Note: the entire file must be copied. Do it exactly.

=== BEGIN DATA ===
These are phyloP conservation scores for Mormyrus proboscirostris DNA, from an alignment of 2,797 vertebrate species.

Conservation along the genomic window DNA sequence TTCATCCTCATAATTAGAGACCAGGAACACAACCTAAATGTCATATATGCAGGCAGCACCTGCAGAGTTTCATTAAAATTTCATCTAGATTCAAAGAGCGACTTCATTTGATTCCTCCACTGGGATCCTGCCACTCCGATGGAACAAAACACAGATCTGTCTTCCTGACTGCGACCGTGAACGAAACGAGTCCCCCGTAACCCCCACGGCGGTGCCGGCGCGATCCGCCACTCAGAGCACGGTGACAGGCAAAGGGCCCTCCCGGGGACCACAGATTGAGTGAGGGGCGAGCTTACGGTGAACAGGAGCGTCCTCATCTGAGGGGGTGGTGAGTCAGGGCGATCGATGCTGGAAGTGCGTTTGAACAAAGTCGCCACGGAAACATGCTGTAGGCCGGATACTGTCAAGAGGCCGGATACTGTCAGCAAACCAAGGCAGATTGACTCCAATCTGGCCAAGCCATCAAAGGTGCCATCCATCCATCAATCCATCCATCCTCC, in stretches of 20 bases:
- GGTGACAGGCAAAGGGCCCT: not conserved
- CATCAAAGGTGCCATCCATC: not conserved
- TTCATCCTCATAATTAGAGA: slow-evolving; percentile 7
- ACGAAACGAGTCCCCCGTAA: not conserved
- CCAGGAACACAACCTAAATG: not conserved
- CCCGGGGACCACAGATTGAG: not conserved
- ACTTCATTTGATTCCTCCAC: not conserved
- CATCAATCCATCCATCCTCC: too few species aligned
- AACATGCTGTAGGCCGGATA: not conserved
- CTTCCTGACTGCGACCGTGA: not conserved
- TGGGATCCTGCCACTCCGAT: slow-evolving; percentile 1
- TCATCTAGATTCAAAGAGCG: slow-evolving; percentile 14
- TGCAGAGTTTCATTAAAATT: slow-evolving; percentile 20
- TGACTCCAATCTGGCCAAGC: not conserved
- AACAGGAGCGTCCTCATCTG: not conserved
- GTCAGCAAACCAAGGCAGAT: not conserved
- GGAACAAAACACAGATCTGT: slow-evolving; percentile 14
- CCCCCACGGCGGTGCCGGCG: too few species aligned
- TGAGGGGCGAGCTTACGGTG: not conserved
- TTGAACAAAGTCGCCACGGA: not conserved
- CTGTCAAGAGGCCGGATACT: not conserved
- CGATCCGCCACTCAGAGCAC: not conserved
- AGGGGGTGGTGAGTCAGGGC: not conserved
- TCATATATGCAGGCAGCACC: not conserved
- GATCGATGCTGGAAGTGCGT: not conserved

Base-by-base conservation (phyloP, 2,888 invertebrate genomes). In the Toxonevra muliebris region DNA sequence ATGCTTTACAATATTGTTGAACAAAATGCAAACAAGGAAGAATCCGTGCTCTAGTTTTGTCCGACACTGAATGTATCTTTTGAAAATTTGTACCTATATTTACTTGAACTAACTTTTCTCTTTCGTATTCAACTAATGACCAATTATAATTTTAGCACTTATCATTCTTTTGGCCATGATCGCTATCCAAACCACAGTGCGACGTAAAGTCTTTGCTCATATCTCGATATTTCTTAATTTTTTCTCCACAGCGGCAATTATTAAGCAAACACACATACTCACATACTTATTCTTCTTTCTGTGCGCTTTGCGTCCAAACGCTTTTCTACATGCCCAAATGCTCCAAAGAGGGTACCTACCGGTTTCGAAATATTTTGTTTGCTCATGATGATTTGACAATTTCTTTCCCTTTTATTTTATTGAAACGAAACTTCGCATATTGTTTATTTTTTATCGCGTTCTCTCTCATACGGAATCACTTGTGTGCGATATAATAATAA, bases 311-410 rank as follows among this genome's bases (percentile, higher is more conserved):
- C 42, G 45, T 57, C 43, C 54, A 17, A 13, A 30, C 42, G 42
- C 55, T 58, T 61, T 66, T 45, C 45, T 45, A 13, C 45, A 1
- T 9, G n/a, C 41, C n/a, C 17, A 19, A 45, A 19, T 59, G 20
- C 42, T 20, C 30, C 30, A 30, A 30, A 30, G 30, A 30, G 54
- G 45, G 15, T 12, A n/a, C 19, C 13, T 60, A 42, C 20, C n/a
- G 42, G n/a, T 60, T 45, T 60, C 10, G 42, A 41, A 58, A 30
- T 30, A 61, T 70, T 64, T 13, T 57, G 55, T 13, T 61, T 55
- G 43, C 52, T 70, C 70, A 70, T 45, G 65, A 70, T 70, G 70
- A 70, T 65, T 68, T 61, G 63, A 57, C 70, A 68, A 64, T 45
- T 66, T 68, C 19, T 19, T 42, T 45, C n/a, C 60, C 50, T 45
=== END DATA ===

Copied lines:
These are phyloP conservation scores for Mormyrus proboscirostris DNA, from an alignment of 2,797 vertebrate species.

Conservation along the genomic window DNA sequence TTCATCCTCATAATTAGAGACCAGGAACACAACCTAAATGTCATATATGCAGGCAGCACCTGCAGAGTTTCATTAAAATTTCATCTAGATTCAAAGAGCGACTTCATTTGATTCCTCCACTGGGATCCTGCCACTCCGATGGAACAAAACACAGATCTGTCTTCCTGACTGCGACCGTGAACGAAACGAGTCCCCCGTAACCCCCACGGCGGTGCCGGCGCGATCCGCCACTCAGAGCACGGTGACAGGCAAAGGGCCCTCCCGGGGACCACAGATTGAGTGAGGGGCGAGCTTACGGTGAACAGGAGCGTCCTCATCTGAGGGGGTGGTGAGTCAGGGCGATCGATGCTGGAAGTGCGTTTGAACAAAGTCGCCACGGAAACATGCTGTAGGCCGGATACTGTCAAGAGGCCGGATACTGTCAGCAAACCAAGGCAGATTGACTCCAATCTGGCCAAGCCATCAAAGGTGCCATCCATCCATCAATCCATCCATCCTCC, in stretches of 20 bases:
- GGTGACAGGCAAAGGGCCCT: not conserved
- CATCAAAGGTGCCATCCATC: not conserved
- TTCATCCTCATAATTAGAGA: slow-evolving; percentile 7
- ACGAAACGAGTCCCCCGTAA: not conserved
- CCAGGAACACAACCTAAATG: not conserved
- CCCGGGGACCACAGATTGAG: not conserved
- ACTTCATTTGATTCCTCCAC: not conserved
- CATCAATCCATCCATCCTCC: too few species aligned
- AACATGCTGTAGGCCGGATA: not conserved
- CTTCCTGACTGCGACCGTGA: not conserved
- TGGGATCCTGCCACTCCGAT: slow-evolving; percentile 1
- TCATCTAGATTCAAAGAGCG: slow-evolving; percentile 14
- TGCAGAGTTTCATTAAAATT: slow-evolving; percentile 20
- TGACTCCAATCTGGCCAAGC: not conserved
- AACAGGAGCGTCCTCATCTG: not conserved
- GTCAGCAAACCAAGGCAGAT: not conserved
- GGAACAAAACACAGATCTGT: slow-evolving; percentile 14
- CCCCCACGGCGGTGCCGGCG: too few species aligned
- TGAGGGGCGAGCTTACGGTG: not conserved
- TTGAACAAAGTCGCCACGGA: not conserved
- CTGTCAAGAGGCCGGATACT: not conserved
- CGATCCGCCACTCAGAGCAC: not conserved
- AGGGGGTGGTGAGTCAGGGC: not conserved
- TCATATATGCAGGCAGCACC: not conserved
- GATCGATGCTGGAAGTGCGT: not conserved

Base-by-base conservation (phyloP, 2,888 invertebrate genomes). In the Toxonevra muliebris region DNA sequence ATGCTTTACAATATTGTTGAACAAAATGCAAACAAGGAAGAATCCGTGCTCTAGTTTTGTCCGACACTGAATGTATCTTTTGAAAATTTGTACCTATATTTACTTGAACTAACTTTTCTCTTTCGTATTCAACTAATGACCAATTATAATTTTAGCACTTATCATTCTTTTGGCCATGATCGCTATCCAAACCACAGTGCGACGTAAAGTCTTTGCTCATATCTCGATATTTCTTAATTTTTTCTCCACAGCGGCAATTATTAAGCAAACACACATACTCACATACTTATTCTTCTTTCTGTGCGCTTTGCGTCCAAACGCTTTTCTACATGCCCAAATGCTCCAAAGAGGGTACCTACCGGTTTCGAAATATTTTGTTTGCTCATGATGATTTGACAATTTCTTTCCCTTTTATTTTATTGAAACGAAACTTCGCATATTGTTTATTTTTTATCGCGTTCTCTCTCATACGGAATCACTTGTGTGCGATATAATAATAA, bases 311-410 rank as follows among this genome's bases (percentile, higher is more conserved):
- C 42, G 45, T 57, C 43, C 54, A 17, A 13, A 30, C 42, G 42
- C 55, T 58, T 61, T 66, T 45, C 45, T 45, A 13, C 45, A 1
- T 9, G n/a, C 41, C n/a, C 17, A 19, A 45, A 19, T 59, G 20
- C 42, T 20, C 30, C 30, A 30, A 30, A 30, G 30, A 30, G 54
- G 45, G 15, T 12, A n/a, C 19, C 13, T 60, A 42, C 20, C n/a
- G 42, G n/a, T 60, T 45, T 60, C 10, G 42, A 41, A 58, A 30
- T 30, A 61, T 70, T 64, T 13, T 57, G 55, T 13, T 61, T 55
- G 43, C 52, T 70, C 70, A 70, T 45, G 65, A 70, T 70, G 70
- A 70, T 65, T 68, T 61, G 63, A 57, C 70, A 68, A 64, T 45
- T 66, T 68, C 19, T 19, T 42, T 45, C n/a, C 60, C 50, T 45